Philippine Supreme Court Jurisprudence

Philippine Supreme Court Jurisprudence > Year 1904 > January 1904 Decisions > G.R. No. 1401 January 27, 1904 - UNITED STATES v. ESTEBAN BARE ET AL.

003 Phil 262:



[G.R. No. 1401. January 27, 1904. ]

THE UNITED STATES, Complainant-Appellee, v. ESTEBAN BARE ET AL., Defendants-Appellants.

Felipe Calderon, for Appellants.

Solicitor-General Araneta, for Appellee.


1. CRIMINAL LAW; BRIGANDAGE. — The defendants were members of an armed band which attacked and looted the barracks of a detachment of the Constabulary and killed the commanding officer: Held, that the defendants are guilty of brigandage.


MAPA, J. :

The accused are charged with the crime of brigandage. The Court of First Instance sentenced Esteban Bare and Donato Rodriguez to the death penalty, Vicente Armiso to that of life imprisonment (cadena perpetua), and Fulgencio Enano and Bernardo Olbis to twenty years of imprisonment. The cause has been brought to this court for review of the judgment with respect to the first two defendants, and on appeal as to the latter three. The other defendants, twenty-seven in number, were either acquitted by the court below or failed to appeal from its judgment, which, as to them, has accordingly become final.

The guilt of Bare and Rodriguez and of the other three appellants is fully proved in the record. We agree with the findings of the lower court as to the responsibility of these defendants, and with its classification of the crime prosecuted. The penalties imposed upon Esteban Bare, Vicente Armiso, Fulgencio Enano, and Bernardo Olbis are, in our opinion, also in accordance with the law; but we do not concur in the imposition of the penalty of death on Donato Rodriguez.

The latter defendant was not permanently affiliated with the band of the brigands. His connection with it was, it may be said, only momentary and transient. He neither entered the town of Surigao in their company, nor did he leave it with them when they retreated after sacking the Constabulary barracks therein located.

Eduardo de los Santos, the so-called commander of the band, testifies that Donato Rodriguez arrived at the barracks during the course of the attack. He further states that he is unable to say whether or not Rodriguez was armed, because he did not observe him particularly in this respect. Vicente Atillo, another of the band’s leaders, testifies that Donato Rodriguez was not with them when they entered Surigao, but that he joined them in the barracks, where Adriano Concepcion gave him a revolver, and that he separated from the party at the barracks. This witness also testifies that Rodriguez took no part in the occurrences at the barracks beyond the fact of receiving the revolver from Adriano Concepcion. That Rodriguez left the band while it was still at the barracks and took no part in the assault is conclusively established. During the progress of the assault, Rodriguez was in another place attempting to induce Agaton Dehaso, a Constabulary soldier, to surrender a revolver with which he was armed, telling him that the captain of the Constabulary, the captain of the port, and the provincial inspector had already been killed by the brigands. After this moment no one saw Rodriguez with the band. On the contrary, it appears that on the night following the attack on the barracks he presented himself to the local authorities.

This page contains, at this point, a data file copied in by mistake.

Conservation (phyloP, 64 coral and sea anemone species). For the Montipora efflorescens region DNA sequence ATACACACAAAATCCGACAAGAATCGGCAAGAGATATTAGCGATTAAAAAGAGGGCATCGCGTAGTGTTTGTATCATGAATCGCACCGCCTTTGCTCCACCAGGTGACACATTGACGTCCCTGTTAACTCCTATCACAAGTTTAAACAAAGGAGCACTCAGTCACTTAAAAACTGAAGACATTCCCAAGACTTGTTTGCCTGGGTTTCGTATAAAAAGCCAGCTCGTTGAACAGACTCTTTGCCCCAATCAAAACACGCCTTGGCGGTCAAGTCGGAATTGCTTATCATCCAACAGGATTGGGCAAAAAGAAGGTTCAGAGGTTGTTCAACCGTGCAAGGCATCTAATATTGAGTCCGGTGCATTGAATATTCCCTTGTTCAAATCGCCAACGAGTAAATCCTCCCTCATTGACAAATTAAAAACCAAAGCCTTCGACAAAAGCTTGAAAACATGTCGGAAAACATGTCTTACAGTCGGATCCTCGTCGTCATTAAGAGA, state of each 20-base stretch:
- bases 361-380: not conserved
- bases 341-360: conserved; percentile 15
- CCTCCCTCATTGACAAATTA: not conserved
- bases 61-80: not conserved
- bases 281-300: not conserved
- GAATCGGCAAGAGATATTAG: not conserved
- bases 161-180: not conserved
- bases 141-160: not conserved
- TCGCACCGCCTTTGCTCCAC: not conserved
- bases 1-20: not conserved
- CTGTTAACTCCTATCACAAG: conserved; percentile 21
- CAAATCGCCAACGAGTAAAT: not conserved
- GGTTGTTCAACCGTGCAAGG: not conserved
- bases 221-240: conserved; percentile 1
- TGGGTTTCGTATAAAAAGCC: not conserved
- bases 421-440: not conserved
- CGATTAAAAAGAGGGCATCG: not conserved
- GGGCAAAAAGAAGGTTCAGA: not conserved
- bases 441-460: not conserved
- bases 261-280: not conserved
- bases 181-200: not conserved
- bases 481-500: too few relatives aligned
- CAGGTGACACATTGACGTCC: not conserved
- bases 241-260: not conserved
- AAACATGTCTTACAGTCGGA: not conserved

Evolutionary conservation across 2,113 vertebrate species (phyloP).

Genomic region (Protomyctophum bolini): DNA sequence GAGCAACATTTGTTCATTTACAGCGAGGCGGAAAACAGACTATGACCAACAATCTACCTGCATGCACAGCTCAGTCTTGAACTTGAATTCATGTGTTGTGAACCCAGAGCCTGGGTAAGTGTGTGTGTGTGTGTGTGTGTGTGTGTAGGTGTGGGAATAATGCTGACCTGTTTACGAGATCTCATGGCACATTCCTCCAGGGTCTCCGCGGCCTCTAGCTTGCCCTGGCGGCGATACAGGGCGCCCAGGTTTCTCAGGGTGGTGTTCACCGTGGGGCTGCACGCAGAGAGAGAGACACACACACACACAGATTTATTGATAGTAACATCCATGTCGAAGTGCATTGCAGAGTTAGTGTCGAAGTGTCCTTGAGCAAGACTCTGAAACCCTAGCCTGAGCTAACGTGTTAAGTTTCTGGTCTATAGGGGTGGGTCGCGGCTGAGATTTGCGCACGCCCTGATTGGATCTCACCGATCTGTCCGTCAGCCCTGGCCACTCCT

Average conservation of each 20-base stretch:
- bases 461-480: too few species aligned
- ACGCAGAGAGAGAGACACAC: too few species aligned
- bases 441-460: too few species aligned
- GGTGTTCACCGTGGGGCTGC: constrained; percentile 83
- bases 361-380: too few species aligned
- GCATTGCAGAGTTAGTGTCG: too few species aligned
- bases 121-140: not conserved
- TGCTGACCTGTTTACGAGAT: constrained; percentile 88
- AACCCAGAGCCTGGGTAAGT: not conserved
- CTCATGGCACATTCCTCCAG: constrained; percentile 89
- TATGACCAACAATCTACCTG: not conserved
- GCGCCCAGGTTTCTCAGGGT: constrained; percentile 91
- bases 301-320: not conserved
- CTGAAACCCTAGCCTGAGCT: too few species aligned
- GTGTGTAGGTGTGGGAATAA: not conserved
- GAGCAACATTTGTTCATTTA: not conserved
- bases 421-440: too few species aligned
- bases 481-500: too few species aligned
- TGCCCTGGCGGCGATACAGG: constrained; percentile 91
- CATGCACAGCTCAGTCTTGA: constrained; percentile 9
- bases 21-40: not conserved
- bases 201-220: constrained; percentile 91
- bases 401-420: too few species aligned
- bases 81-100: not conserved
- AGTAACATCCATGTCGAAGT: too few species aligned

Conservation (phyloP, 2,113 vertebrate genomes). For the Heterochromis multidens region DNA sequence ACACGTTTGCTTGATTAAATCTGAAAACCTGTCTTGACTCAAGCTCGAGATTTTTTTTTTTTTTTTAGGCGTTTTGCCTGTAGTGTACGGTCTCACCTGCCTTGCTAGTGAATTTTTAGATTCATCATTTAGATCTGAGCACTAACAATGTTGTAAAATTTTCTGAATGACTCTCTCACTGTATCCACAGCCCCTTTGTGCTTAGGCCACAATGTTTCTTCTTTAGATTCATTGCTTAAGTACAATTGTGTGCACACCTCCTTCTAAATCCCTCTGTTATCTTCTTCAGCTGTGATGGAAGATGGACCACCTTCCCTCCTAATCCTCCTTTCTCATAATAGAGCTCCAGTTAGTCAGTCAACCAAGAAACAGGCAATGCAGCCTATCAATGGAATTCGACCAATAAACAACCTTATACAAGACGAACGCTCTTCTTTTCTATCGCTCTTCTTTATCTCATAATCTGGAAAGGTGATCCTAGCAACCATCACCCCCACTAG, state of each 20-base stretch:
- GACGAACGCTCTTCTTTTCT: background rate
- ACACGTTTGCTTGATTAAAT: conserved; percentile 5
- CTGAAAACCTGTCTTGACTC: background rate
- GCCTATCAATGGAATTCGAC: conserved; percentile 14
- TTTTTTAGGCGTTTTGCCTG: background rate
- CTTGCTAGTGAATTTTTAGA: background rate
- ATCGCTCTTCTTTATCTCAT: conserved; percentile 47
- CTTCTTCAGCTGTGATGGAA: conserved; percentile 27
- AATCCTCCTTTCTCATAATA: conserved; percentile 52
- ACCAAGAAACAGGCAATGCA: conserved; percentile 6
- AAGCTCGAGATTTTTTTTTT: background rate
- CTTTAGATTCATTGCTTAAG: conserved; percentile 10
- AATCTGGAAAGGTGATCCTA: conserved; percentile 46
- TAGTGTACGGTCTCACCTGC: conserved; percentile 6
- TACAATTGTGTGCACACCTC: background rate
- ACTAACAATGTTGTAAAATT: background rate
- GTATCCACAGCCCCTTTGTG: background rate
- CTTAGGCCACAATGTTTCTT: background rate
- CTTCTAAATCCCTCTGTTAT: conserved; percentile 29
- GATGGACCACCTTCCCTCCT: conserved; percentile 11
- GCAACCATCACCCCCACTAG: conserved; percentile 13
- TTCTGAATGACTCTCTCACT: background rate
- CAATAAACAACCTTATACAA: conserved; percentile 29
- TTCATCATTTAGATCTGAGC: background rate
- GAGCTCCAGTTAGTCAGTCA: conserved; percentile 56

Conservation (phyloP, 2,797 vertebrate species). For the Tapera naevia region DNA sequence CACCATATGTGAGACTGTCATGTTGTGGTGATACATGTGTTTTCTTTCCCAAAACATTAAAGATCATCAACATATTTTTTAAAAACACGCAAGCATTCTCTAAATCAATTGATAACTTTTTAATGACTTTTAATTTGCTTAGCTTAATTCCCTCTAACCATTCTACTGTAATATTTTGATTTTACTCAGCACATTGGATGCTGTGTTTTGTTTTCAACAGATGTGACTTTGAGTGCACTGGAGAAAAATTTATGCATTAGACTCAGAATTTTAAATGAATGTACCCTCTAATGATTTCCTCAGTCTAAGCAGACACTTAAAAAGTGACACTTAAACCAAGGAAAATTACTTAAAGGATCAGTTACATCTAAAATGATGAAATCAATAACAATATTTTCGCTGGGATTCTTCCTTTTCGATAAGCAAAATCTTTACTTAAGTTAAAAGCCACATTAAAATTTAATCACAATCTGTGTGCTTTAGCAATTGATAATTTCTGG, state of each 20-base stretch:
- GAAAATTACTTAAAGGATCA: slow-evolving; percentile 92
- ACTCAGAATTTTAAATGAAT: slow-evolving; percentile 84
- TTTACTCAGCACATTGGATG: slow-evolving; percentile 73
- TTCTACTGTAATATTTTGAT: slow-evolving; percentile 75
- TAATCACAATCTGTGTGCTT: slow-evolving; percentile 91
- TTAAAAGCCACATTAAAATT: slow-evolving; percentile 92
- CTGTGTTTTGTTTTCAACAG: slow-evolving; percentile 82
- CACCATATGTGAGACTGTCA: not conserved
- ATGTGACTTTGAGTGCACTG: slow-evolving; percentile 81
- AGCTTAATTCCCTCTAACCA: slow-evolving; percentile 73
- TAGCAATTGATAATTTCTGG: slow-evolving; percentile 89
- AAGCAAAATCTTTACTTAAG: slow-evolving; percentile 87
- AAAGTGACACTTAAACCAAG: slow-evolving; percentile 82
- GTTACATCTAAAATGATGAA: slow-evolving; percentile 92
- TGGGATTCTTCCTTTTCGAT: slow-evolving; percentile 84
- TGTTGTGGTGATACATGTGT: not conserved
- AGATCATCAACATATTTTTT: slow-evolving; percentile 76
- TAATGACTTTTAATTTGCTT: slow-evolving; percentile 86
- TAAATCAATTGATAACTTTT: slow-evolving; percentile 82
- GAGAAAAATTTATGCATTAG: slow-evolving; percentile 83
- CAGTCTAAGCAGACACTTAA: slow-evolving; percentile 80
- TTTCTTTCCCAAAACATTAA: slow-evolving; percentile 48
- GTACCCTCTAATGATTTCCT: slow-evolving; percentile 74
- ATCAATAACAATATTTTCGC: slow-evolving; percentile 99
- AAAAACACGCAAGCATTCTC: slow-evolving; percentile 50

There is a great difference between the degree of guilt of this defendant and that of Esteban Bare, also condemned by the court below to the death penalty. It is fully proven that the latter took a direct and very important part not only in attacking and sacking the barracks but also in the murder of Captain Clark.

The fact that Donato Rodriguez was a member of the municipal police of Surigao, the consideration of which chiefly induced the court below to impose upon him the death penalty, should indeed be regarded as a circumstance in a high degree tending to aggravate the offense, but not to such an extent as to make it equal to that of Esteban Bare, who was guilty of the two grave crimes above mentioned.

The damaging facts with reference to Donato Rodriguez are very similar to those with respect to Vicente Armiso, who was condemned by the trial judge to life imprisonment. Although it is true the former was a municipal policeman, the latter likewise was a member of the Constabulary. Furthermore he participated in the assault upon his own barracks, firing in the course of the attack three shots at the provincial warden, Mr. Tracy, who endeavored to go to the assistance of those in the barracks. Donato Rodriguez was guilty of none of these acts. We see no reason for imposing upon him a heavier penalty that imposed upon Vicente Armiso, which we consider to be wholly adequate.

Act No. 518, which defines and punishes the crime of brigandage, in designating the penalty to which the defendants should be condemned, makes no mention of "imprisonment in chains" (cadena), but simply of "imprisonment" (prision). Consequently the penalty of cadena perpetua imposed upon the defendant Armiso should be understood as life imprisonment.

For the reasons stated we affirm the judgment of the Court of First Instance with respect to Esteban Bare, Vicente Armiso, Fulgencio Enano, and Bernardo Olbis. The penalty of cadena perpetua imposed upon Armiso is change to life imprisonment. The judgment is reversed with respect to Donato Rodriguez, whom we condemn to life imprisonment, imposing upon all the said defendants the costs of this instance. So ordered.

Arellano, C.J., Torres, Cooper, Willard, McDonough and Johnson, JJ., concur.

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